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HOME : Classical Antiquities : Archive : Apulian Red-Figure Fish Plate
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Apulian Red-Figure Fish Plate - PF.0844
Origin: Magna Graecia
Circa: 400 BC to 300 BC
Dimensions: 7.78" (19.8cm) high x 7.78" (19.8cm) wide
Catalogue: V6
Collection: Classical
Medium: Terracotta


Location: UAE
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Description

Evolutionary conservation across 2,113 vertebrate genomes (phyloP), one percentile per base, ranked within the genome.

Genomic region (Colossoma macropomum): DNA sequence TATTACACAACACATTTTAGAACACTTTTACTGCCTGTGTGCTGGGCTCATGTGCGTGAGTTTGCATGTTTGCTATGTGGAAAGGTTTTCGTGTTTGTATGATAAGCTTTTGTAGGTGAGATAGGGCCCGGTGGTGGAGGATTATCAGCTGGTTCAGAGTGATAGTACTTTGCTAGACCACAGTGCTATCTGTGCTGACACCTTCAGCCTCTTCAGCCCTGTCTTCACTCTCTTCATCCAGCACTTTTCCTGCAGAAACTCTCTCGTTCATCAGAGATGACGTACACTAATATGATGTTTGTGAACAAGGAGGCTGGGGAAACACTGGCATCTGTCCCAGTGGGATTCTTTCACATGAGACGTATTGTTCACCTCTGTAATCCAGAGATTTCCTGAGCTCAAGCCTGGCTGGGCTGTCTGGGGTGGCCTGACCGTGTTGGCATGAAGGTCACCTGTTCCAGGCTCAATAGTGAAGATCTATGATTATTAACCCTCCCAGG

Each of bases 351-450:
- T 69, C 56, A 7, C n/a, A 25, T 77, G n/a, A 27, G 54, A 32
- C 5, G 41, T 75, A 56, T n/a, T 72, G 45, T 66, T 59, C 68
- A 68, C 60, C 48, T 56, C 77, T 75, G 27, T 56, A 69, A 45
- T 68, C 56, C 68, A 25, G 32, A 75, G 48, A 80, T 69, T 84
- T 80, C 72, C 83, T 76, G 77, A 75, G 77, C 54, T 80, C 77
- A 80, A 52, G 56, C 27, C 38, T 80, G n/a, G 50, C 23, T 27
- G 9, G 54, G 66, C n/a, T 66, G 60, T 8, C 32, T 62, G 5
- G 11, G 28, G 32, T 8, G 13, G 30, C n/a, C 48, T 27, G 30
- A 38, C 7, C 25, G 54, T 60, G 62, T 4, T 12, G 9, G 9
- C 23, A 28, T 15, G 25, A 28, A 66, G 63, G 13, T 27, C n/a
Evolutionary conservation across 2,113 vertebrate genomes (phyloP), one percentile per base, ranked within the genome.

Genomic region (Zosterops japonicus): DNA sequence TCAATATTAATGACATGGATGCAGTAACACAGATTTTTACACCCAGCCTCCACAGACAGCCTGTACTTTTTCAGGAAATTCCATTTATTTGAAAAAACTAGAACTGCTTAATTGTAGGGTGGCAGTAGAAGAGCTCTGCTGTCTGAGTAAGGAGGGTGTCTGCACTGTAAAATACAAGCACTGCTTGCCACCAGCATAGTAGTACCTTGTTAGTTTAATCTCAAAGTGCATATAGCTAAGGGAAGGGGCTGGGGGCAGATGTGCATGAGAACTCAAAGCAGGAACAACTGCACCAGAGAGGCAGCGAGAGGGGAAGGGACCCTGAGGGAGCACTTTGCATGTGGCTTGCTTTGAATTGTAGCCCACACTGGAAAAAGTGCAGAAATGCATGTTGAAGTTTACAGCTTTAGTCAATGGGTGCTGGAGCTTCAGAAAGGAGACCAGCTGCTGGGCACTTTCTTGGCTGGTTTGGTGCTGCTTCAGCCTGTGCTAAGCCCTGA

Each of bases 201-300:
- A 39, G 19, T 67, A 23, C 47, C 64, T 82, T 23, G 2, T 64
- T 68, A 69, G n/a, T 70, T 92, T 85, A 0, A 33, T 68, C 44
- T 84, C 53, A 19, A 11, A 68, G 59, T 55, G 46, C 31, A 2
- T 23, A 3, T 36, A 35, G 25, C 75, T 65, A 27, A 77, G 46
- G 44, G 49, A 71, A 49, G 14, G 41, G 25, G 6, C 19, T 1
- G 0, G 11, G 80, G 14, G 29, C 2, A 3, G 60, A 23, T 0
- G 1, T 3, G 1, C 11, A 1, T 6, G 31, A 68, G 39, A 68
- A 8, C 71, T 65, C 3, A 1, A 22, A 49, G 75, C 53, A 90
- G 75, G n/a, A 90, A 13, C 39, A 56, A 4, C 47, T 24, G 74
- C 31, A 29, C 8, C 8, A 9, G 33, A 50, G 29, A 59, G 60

A fish plate is a conventional name given to a Greek pottery vessel which was mostly used by Greeks of the West during the 4th century BC. Although the form as such was invented in 5th century BC Athens, most of the corpus of the surviving fish plates derive from Southern Italy, where 4th century BC Greek settlers, called "Italiotes," manufactured and used them. The form of the plate is generally known and called a "pinax" or "pinakion", meaning "tablet," because of its flat shape. The fish plate's form was that of a dimpled disk elevated on a pedestal, in other words, round and flat with a small cup in the center of plate designed to hold oil or sauce. Its rim was turned down, and often bears a decorative border, either spiraling waves, Greek key and meander motifs, or a wreath of laurel leaves. A fish plate is almost always also elevated above table level by a pedestal foot. Plates of this form are known since Minoan times but they were not decorated with fish until the end of the 5th century BC. As mentioned above fish plates were first produced in Athens during the late 5th century BC. These Attic fish plates are characterized by fish whose lower part of the body is oriented towards the outside rim of the plate. In Athens the palette was restricted to red clay fabric and black gloss slip with rare uses of white overpainting. During a later period, Italiote Greek settlers of Southern Italy began to mass-produce more colorful fish plates in Taranto (Greek "Taras"), Paestum (Greek "Poseidonia"), Capua (Etruscan "Capue"), and Cumae (Greek "Kyme"). These South Italian fish plates are characterized by a decoration in which the fish's lower body is oriented towards the sauce cup at the center of the plate. The name "fish plate" derives also from the usual decoration of these plates which includes various fish and other marine creatures. Fishes depicted include bream, perch, torpedo fish, tuna, flying fish, puffer fish, scorpion fish, squid, cuttlefish, octopus, scallop, clam, dentalia, murex, sea snail, shrimp, crab, dolphin, hippocamp, etc. All fish plates are red figure ware, while the body of the vessel is largely painted in black glaze. Then dilute glaze and white overpainting were applied. Sometimes, in the South Italian examples the palette is enlarged to include deep red, pink, and yellow overpainting as well. This polychrome technique with its chiaroscuro is called "sovradipinto." Some contend that fish plates were decorated with pictures of the seafood they were intended to hold. Most of them, however, have been found in mortuary contexts, so it might be surmised that the fish images could represent symbolic offerings for the dead. On the other hand, these plates could just as well be objects which were in popular use among the living, placed in tombs for the deceased to continue using in the hereafter. At any rate the small size of these plates could not realistically afford some of the large aquatic animals represented upon them, and the decoration must therefore be regarded as artistic or symbolic compositions rather than pictures of actual food items on the plates. - (PF.0844)

 

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